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Courtesy and infertility

Posted by Robin Abrahams  October 17, 2011 05:32 PM

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What kinds of courtesies do people who have children owe to those who are infertile? Two recent questions from "Dear Prudence" brought this up for me. This one from last week's chat

My sister has not spoken to me since I told her I was pregnant. She has been trying to get pregnant, undergoing medical assistance (artificial) when she and her husband can afford it. Unfortunately, both her sister-in-law and I got pregnant within a week of each other. I was the second to tell and knew that she was upset about the first. I should have held off, but I don't keep secrets, and she knew I had been trying for about five months. My daughter is now 8 months old. How can I reconcile and reconnect with her? I've apologized, but I think it's more about the breach in trust, but how can I work to repair that when she won't speak to me?

... and then this one from today's

My husband's brother and his wife are unable to have children. More specifically, he can't have children. They decided against adoption because it's important to them to have a biological link to their child. Then they asked my husband if he would be willing to donate his sperm. I am angry I was left out of this because I feel it's also partly my decision. He says he would like to do it but I feel completely uncomfortable with having a nephew or a niece who in fact is biologically my stepchild, and my children's half-sibling. 

I told my sister-in-law I am adamantly against this decision and now she is upset because I've apparently taken away the one chance for her to have a child. I told them they could use anonymous donors but that's not what they want to do. The way I see it, that's not my problem. Am I being selfish here? My husband won't do it as long as I am against it but he feels guilty, and I sense some grudge on his part because he can't help his brother.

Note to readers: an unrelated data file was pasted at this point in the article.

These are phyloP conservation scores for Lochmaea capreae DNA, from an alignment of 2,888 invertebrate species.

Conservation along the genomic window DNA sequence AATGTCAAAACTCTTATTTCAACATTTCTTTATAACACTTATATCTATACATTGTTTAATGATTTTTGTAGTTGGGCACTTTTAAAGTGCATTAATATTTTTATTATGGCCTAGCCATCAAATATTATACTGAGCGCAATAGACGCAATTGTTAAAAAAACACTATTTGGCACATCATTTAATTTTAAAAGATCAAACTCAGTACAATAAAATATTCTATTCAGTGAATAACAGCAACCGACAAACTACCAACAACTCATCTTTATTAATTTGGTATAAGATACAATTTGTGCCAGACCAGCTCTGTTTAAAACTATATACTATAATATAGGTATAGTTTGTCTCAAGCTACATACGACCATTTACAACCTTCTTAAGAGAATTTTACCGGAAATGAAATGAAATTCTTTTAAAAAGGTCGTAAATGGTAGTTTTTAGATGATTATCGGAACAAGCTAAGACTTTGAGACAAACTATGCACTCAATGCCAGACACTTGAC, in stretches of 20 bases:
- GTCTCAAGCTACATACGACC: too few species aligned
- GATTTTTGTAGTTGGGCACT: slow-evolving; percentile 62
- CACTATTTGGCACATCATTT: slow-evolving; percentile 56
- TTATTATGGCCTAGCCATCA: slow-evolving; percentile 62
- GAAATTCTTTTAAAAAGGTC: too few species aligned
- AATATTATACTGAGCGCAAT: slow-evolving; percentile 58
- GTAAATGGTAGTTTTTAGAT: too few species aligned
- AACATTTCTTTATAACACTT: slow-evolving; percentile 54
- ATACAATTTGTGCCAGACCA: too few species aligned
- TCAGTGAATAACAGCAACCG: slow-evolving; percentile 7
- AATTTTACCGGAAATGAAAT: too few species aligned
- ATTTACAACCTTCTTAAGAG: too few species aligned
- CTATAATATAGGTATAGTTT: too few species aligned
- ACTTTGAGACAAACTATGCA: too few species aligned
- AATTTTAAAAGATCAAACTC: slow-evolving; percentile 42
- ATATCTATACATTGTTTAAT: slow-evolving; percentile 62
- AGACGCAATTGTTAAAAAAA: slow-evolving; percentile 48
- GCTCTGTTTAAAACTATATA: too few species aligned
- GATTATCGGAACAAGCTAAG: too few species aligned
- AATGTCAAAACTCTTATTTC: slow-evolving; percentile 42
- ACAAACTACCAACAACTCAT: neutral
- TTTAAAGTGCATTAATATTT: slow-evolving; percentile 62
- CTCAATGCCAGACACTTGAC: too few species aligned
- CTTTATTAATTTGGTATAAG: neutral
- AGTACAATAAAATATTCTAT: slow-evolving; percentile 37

What is your take on this? I don't understand the pain of infertility, myself. I hesitate to judge. But the sister in the first question seems, frankly, beyond the moral pale. Severing a relationship because the other person has something you lack is heartless. Soulless, even. 

There has been some controversy in comments around the second question, and that I find surprising. "I'd rather my husband not have a child with another woman" is kind of a no-brainer, personally. I don't think the in-laws were wrong to ask -- heck, you can always ask -- but I don't think they had any right to cut the LW out of the discussion, nor to try to lay any sort of guilt trip on the LW and her husband. 

What do you think?
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About Miss Conduct
Welcome to Miss Conduct’s blog, a place where the popular Boston Globe Magazine columnist Robin Abrahams and her readers share etiquette tips, unravel social conundrums, and gossip about social behavior in pop culture and the news. Have a question of your own? Ask Robin using this form or by emailing her at

Who is Miss Conduct?

Robin Abrahamswrites the weekly "Miss Conduct" column for The Boston Globe Magazine and is the author of Miss Conduct's Mind over Manners. Robin has a PhD in psychology from Boston University and also works as a research associate at Harvard Business School. Her column is informed by her experience as a theater publicist, organizational-change communications manager, editor, stand-up comedian, and professor of psychology and English. She lives in Cambridge with her husband Marc Abrahams, the founder of the Ig Nobel Prizes, and their socially challenged but charismatic dog, Milo.

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